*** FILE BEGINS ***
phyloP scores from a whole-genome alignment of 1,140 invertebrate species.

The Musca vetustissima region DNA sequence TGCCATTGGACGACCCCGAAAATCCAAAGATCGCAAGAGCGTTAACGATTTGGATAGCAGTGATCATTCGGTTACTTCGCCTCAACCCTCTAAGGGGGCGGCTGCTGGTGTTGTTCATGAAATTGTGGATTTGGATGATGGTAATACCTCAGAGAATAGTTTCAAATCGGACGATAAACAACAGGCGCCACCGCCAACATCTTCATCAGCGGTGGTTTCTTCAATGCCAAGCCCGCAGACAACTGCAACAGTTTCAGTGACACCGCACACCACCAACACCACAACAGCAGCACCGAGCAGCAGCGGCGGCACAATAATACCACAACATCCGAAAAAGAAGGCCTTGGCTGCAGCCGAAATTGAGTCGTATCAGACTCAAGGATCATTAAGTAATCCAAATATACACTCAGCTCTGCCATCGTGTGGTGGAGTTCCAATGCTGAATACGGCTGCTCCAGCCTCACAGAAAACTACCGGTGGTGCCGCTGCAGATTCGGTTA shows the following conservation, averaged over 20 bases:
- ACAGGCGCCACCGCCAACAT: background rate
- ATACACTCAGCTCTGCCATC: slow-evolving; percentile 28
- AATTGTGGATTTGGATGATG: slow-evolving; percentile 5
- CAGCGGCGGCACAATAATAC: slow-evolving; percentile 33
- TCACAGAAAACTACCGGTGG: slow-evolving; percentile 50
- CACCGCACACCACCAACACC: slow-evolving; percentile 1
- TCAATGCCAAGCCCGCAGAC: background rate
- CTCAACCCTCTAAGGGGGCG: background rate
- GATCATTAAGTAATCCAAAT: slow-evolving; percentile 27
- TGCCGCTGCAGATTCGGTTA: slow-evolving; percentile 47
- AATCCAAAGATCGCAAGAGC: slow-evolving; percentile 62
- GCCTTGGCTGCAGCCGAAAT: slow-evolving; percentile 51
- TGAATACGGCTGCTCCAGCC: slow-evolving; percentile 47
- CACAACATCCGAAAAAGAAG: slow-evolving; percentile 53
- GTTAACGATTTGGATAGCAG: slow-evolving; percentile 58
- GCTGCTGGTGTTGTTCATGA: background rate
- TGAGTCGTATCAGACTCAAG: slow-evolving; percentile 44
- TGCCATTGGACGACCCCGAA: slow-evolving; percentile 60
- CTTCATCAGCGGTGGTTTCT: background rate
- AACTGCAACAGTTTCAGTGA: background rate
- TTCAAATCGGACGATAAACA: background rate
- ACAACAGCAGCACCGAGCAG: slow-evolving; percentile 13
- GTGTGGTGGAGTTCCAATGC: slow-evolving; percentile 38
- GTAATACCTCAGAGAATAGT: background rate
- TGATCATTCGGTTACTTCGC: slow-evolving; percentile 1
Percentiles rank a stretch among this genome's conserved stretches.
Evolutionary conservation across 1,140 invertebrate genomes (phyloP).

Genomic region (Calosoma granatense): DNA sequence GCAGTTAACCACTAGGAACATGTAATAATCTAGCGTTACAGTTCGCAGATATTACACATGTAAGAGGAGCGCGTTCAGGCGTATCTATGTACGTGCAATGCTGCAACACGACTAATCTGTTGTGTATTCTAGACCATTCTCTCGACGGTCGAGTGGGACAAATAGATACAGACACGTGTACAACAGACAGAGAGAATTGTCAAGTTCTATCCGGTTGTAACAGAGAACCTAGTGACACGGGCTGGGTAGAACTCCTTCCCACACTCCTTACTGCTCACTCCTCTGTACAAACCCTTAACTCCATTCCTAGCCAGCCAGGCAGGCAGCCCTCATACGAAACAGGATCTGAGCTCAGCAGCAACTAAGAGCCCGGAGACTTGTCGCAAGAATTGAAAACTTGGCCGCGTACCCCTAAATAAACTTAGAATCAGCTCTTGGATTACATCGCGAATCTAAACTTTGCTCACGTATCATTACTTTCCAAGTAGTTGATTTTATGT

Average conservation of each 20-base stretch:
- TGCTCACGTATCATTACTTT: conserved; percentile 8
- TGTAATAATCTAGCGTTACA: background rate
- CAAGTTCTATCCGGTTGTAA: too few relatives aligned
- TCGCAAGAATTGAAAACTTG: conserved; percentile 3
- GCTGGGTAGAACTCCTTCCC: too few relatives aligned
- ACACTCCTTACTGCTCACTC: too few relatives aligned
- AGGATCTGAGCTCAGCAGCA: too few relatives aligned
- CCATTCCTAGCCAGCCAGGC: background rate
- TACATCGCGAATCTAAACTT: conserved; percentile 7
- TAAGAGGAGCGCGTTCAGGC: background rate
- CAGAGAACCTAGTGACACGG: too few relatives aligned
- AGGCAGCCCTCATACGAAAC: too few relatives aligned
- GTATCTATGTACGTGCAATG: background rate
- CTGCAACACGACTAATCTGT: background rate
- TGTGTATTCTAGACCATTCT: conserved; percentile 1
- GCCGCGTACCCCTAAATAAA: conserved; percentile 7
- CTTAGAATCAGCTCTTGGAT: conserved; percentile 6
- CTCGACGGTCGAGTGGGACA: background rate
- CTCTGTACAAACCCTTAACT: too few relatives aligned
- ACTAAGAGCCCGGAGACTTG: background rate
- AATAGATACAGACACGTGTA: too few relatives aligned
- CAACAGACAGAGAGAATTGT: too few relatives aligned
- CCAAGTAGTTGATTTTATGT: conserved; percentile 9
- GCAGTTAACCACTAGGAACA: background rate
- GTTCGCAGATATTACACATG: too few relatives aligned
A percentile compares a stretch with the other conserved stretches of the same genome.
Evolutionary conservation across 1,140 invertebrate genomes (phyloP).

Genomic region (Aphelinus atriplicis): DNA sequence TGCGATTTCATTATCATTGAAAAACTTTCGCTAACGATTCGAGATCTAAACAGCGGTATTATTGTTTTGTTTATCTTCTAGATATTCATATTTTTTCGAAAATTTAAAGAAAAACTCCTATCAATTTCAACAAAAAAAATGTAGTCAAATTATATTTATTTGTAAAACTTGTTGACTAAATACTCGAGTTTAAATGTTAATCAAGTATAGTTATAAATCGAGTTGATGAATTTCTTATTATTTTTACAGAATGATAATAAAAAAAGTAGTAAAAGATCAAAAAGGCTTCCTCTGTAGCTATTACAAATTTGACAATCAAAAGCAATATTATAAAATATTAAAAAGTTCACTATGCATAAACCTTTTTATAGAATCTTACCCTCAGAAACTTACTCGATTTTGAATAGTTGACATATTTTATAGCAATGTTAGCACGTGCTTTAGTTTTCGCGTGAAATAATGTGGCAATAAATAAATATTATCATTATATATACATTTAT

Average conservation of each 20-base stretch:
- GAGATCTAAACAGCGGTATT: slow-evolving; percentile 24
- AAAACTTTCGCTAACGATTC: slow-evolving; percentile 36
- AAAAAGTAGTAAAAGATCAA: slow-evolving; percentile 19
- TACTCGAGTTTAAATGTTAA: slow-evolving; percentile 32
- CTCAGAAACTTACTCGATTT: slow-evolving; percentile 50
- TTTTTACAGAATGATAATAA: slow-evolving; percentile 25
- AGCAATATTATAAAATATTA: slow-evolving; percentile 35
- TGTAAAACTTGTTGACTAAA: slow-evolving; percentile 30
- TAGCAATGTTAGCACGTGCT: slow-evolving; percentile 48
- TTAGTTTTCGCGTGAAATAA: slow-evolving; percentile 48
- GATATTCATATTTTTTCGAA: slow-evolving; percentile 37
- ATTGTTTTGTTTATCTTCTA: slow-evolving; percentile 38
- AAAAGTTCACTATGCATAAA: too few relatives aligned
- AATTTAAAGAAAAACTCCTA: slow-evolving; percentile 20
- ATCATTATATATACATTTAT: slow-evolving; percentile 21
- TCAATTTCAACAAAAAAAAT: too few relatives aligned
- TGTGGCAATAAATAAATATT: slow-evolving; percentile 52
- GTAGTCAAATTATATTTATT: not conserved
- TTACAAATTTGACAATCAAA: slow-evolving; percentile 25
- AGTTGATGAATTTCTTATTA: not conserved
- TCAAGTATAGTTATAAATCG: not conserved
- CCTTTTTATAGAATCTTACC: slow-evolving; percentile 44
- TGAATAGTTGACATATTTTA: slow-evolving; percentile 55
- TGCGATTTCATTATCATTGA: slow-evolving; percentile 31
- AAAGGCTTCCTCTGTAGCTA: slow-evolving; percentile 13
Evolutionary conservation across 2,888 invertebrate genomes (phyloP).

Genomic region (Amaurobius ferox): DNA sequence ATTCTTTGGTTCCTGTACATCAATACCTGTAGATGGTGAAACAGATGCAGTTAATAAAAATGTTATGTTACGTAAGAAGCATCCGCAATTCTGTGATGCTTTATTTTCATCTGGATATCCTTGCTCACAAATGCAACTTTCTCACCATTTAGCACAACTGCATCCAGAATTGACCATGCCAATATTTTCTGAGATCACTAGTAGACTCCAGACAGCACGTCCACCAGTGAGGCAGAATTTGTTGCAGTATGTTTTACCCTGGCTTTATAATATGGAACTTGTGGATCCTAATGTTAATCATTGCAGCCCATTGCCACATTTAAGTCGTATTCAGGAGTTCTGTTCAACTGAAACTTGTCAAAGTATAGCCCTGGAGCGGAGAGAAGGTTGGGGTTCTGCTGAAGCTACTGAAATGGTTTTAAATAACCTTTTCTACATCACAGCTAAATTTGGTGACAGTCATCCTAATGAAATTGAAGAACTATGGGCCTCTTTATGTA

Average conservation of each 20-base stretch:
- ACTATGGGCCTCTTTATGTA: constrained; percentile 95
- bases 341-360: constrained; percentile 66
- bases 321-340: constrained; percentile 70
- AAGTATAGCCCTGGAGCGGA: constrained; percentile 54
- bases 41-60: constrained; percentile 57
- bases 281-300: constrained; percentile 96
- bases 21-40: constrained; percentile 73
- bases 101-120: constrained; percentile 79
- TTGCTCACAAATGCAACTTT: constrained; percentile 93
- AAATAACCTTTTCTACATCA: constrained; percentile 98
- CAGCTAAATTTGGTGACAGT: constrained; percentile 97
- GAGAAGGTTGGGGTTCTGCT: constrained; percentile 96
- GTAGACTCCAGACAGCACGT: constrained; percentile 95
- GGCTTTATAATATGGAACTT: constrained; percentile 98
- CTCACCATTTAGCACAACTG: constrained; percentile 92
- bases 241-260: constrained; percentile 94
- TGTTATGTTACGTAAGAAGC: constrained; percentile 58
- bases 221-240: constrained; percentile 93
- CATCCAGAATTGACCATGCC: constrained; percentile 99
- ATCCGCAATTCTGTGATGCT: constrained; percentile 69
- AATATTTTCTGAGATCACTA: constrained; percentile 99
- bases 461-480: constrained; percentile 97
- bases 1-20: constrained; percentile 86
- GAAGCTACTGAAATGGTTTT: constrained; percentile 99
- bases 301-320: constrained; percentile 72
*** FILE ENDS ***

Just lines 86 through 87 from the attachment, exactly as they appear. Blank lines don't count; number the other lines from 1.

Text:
Evolutionary conservation across 2,888 invertebrate genomes (phyloP).

Genomic region (Amaurobius ferox): DNA sequence ATTCTTTGGTTCCTGTACATCAATACCTGTAGATGGTGAAACAGATGCAGTTAATAAAAATGTTATGTTACGTAAGAAGCATCCGCAATTCTGTGATGCTTTATTTTCATCTGGATATCCTTGCTCACAAATGCAACTTTCTCACCATTTAGCACAACTGCATCCAGAATTGACCATGCCAATATTTTCTGAGATCACTAGTAGACTCCAGACAGCACGTCCACCAGTGAGGCAGAATTTGTTGCAGTATGTTTTACCCTGGCTTTATAATATGGAACTTGTGGATCCTAATGTTAATCATTGCAGCCCATTGCCACATTTAAGTCGTATTCAGGAGTTCTGTTCAACTGAAACTTGTCAAAGTATAGCCCTGGAGCGGAGAGAAGGTTGGGGTTCTGCTGAAGCTACTGAAATGGTTTTAAATAACCTTTTCTACATCACAGCTAAATTTGGTGACAGTCATCCTAATGAAATTGAAGAACTATGGGCCTCTTTATGTA